Water to target...almost every trout that I have caught over the last month and a half have been in slower water, usually adjacent to some moving water. Drop-offs, seams and any little pocket of slack water seems to be where the fish are holding right now. I find that fish stack up in large pockets of slower water. In fact, Fred and I caught well over a dozen trout out of one small hole yesterday and we probably missed the same number. It's not quite winter water, where the water is still, but close to it. Also, I fished another stream further south a few times in the last two weeks and every single fish that I caught hit the fly in the middle of the stream, right along the edge of a seam.
So my advice to you all would be to get out there and explore. Feel free to stop into the store and we can advise you on what flies to fish and answer any other questions you might have, but get out there now. It's on!!.
I don't update this report very often throughout the summer as the fishing on these smaller streams tends to stay fairly consistent, with the exception of later summer when the hoppers begin to emerge. If you like catching smaller fish (on average) and would rather fish waters with nobody in sight, there are plenty of these little gems around the valley. Bear in mind that later in the summer many of these streams begin to dry up a bit, so a small stream that was fishing well a month ago might be a bit more difficult to fish because of water flows.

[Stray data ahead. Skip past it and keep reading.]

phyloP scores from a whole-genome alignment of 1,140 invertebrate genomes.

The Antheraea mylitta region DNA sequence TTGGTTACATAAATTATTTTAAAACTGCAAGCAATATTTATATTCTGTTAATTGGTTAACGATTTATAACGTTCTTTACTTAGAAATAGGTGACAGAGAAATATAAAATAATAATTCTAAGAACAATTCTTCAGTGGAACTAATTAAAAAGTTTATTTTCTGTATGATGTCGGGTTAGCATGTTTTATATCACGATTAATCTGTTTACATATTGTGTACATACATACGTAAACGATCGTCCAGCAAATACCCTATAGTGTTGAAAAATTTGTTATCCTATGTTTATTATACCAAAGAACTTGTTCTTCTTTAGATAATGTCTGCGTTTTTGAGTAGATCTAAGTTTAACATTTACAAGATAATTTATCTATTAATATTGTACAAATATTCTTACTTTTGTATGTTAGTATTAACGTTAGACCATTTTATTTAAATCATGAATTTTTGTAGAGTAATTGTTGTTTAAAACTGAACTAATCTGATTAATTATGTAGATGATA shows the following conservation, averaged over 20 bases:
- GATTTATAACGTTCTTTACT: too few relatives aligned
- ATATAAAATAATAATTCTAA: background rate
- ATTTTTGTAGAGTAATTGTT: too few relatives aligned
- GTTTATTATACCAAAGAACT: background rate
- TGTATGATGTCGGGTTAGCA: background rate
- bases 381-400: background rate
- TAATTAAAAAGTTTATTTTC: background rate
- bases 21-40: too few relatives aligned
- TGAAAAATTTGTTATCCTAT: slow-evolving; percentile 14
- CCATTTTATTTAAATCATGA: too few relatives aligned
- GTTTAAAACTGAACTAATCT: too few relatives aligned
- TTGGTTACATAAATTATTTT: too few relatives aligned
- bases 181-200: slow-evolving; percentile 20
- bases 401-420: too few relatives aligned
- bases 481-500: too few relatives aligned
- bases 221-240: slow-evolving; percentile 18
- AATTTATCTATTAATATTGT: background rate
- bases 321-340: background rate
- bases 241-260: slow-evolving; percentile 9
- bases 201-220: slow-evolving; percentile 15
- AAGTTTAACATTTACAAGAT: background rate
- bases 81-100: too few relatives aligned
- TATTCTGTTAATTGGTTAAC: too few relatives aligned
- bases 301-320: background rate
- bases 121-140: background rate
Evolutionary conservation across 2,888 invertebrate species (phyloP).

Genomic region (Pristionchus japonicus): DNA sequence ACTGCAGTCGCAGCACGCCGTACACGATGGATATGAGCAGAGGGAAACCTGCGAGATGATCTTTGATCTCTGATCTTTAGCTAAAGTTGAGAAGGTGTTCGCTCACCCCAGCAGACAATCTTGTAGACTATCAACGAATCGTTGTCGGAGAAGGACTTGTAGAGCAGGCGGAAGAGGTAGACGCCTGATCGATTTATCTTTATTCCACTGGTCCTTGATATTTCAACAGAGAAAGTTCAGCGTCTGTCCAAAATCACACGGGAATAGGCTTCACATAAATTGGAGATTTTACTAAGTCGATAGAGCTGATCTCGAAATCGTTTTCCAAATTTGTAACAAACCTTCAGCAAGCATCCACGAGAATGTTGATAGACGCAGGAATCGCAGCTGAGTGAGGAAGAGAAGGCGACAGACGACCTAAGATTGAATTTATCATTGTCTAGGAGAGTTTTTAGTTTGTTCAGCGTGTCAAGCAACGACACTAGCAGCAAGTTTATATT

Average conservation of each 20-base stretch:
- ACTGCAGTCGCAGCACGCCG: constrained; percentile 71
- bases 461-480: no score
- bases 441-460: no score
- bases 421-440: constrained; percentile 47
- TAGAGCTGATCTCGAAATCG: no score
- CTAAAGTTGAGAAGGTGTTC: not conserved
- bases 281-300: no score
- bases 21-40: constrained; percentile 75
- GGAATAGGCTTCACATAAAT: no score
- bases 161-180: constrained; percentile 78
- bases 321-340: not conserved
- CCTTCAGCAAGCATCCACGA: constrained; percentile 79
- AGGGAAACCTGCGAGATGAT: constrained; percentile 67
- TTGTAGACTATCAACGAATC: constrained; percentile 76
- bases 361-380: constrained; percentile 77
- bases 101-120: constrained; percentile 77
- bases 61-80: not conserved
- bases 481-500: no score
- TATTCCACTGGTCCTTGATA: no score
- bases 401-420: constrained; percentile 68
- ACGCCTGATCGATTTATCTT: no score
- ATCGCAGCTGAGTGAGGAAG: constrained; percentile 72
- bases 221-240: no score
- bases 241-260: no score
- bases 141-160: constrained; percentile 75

I won't be naming any names of trib's here in the valley or along the Greys River, but rest assured that if you pick one with fish in it, you will have success! If you like fishing tiny streams you should check some of these out, mainly because nobody else does.
If you'd like better info on where to go, I suggest that you drop into the store and I may be persuaded to give you some tips ;) Otherwise, get out there and try your luck.